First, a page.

According to aspects of the present disclosure, an example method for control of a drilling assembly may include receiving measurement data from at least one sensor coupled to an element of the drilling assembly positioned in a formation. An operating constraint for at least a portion of the drilling assembly may be determined based, at least in part, on a model of the formation and a set of offset data. A control signal may be generated to alter one or more drilling parameters of the drilling assembly based, at least in part, on the measurement data and the operating constraint. The control signal may be transmitted to a controllable element of the drilling assembly.

In certain embodiments, generating the control signal to alter one or more drilling parameters may comprise generating a control signal to alter one or more of a weight-on-bit (WOB) parameter, a torque-on-bit (TOB) parameter, a rotation rate of a drill bit, a drilling fluid flow rate, and a tool face angle of the element of the drilling assembly. Receiving measurement data from the at least one sensor may comprise receiving a first tool face angle measurement of a steering assembly; determining the operating constraint for at least the portion of the drilling assembly may comprise determining upper and lower limits on the number of winds in a drill string of the drilling assembly; and generating the control signal to alter one or more drilling parameters of the drilling assembly may comprise determining a current number of winds based on the first tool face angle and a second tool face angle of a portion of the drill string near the surface, and generating a control signal to alter one or more of the TOB, WOB, and rotation rate of the drill bit if the current number of winds falls outside of the upper and lower limits.

In certain embodiments, receiving measurement data from the at least one sensor may comprise receiving a WOB measurement and a TOB measurement; determining the operating constraint for at least a portion of the drilling assembly may comprise determining combinations of WOB and TOB drilling parameters for the drilling assembly that minimize drill bit whirl; and generating the control signal to alter one or more drilling parameters of the drilling assembly may comprise generating the control signal to alter one or more of the TOB and WOB drilling parameters so that the altered TOB and WOB drilling parameters comprise one of the combinations of WOB and TOB drilling parameters that minimize drill bit whirl. In any one of the embodiments described above, transmitting the control signal to the controllable element of the drilling assembly may comprise transmitting the control signal to at least one of a controllable element of the drilling assembly positioned at a surface of the formation and a controllable element of the drilling assembly positioned in the formation.

In certain embodiments, the controllable element of the drilling assembly positioned at the surface may comprise at least one of a hook assembly, a pump, and a top drive. In certain embodiments, the controllable element of the drilling assembly positioned in the formation may comprise at least one of a downhole motor and a thrust control unit. In those embodiments, the downhole motor may comprise a positive displacement mud motor, and the thrust control unit may comprise at least one extendable arm to anchor the thrust control unit against the formation.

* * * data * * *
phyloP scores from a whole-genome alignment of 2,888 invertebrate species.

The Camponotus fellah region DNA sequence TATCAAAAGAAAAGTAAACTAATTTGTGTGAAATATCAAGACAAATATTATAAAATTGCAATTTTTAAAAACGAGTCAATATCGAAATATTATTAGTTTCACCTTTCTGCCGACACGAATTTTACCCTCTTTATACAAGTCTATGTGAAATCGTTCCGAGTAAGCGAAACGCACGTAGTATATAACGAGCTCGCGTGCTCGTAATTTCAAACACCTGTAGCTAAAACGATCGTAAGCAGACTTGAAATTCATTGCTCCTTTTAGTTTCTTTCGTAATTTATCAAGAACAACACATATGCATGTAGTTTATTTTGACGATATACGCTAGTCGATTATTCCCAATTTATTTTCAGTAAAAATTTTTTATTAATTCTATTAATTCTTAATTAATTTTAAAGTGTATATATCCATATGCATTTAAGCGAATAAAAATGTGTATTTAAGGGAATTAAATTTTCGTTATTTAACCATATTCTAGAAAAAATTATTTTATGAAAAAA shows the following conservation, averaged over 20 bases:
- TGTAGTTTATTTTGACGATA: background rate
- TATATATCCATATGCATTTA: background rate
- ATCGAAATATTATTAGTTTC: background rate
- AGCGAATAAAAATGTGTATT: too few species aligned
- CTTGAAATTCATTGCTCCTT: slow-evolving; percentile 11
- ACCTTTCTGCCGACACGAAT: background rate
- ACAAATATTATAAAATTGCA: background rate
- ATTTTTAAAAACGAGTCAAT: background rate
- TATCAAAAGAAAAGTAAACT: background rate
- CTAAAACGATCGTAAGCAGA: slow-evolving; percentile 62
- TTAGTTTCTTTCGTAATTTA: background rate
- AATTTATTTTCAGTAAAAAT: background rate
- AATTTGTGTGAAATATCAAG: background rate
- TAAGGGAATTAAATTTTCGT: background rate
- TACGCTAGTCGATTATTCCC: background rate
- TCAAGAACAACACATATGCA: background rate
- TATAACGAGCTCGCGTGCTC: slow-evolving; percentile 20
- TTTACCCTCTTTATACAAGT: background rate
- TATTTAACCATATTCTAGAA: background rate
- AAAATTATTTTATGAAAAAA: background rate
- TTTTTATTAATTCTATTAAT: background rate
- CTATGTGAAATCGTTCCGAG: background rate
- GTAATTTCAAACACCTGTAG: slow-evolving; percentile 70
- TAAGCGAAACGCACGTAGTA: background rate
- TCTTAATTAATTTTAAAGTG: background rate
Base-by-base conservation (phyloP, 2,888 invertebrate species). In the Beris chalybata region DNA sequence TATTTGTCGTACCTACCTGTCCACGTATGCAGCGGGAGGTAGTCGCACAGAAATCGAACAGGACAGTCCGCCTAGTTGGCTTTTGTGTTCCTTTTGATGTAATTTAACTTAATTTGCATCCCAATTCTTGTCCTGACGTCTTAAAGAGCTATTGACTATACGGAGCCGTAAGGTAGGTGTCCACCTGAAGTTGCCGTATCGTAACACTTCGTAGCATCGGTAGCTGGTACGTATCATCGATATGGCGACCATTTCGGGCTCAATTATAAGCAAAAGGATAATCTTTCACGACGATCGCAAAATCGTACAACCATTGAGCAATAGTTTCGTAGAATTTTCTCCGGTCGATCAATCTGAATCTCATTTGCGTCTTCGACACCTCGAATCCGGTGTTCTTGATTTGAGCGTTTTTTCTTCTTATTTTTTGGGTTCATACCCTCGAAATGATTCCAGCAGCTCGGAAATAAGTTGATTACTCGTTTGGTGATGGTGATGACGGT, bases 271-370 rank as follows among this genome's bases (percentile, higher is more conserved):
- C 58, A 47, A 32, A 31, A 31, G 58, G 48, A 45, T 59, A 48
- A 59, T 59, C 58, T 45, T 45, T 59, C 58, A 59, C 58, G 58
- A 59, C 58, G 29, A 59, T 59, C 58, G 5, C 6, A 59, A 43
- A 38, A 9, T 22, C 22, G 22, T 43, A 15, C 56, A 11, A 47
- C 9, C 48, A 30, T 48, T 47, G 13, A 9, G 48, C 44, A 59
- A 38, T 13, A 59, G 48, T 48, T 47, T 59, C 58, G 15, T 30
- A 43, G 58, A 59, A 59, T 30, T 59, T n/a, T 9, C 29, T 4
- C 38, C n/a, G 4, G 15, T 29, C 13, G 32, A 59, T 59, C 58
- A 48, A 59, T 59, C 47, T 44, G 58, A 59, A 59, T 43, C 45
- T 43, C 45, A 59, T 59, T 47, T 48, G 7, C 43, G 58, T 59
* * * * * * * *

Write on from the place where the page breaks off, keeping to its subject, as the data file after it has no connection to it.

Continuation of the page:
In any one of the embodiments described above, the example method may further comprise updating the model using the received measurement data if the received measurement data is not within a set of expected measurement data generated from the model and the set of offset data, and determining new operating constraints based, at least in part, on the updated model. Likewise, in any one of the embodiments described above, the example method may further comprise determining at least one drilling parameter of the drilling assembly based on the received measurement data, and identifying a fault in one or more elements of the drilling assembly based, at least in part, on the determined drilling parameter.

According to aspects of the present disclosure, an example system for control of a drilling assembly may comprise a sensor within a borehole in a formation, a controllable element, and a processor communicably coupled to the sensor and the controllable element. The processor may be coupled to a memory device containing a set of instructions that, when executed by the processor, causes the processor to receive measurement data from the sensor; determine an operating constraint for the drilling assembly based, at least in part, on a model of the formation and a set of offset data; generate a control signal to alter one or more drilling parameters of the drilling assembly based, at least in part, on the measurement data and the operating constraint; and transmit a control signal to the controllable element.

In certain embodiments, one or more drilling parameters may comprise at least one of a weight-on-bit (WOB) parameter, a torque-on-bit (TOB) parameter, a rotation rate of a drill bit, a drilling fluid flow rate, and a tool face angle of the element of the drilling assembly. In any of the embodiments described above, the processor and the controllable element may be at least partially within the borehole, and the controllable element may comprise at least one of a downhole motor and a thrust control unit. In certain embodiments, the downhole motor may comprise a positive displacement mud motor, and the thrust control unit may comprise at least one extendable arm to anchor the trust control unit against the formation.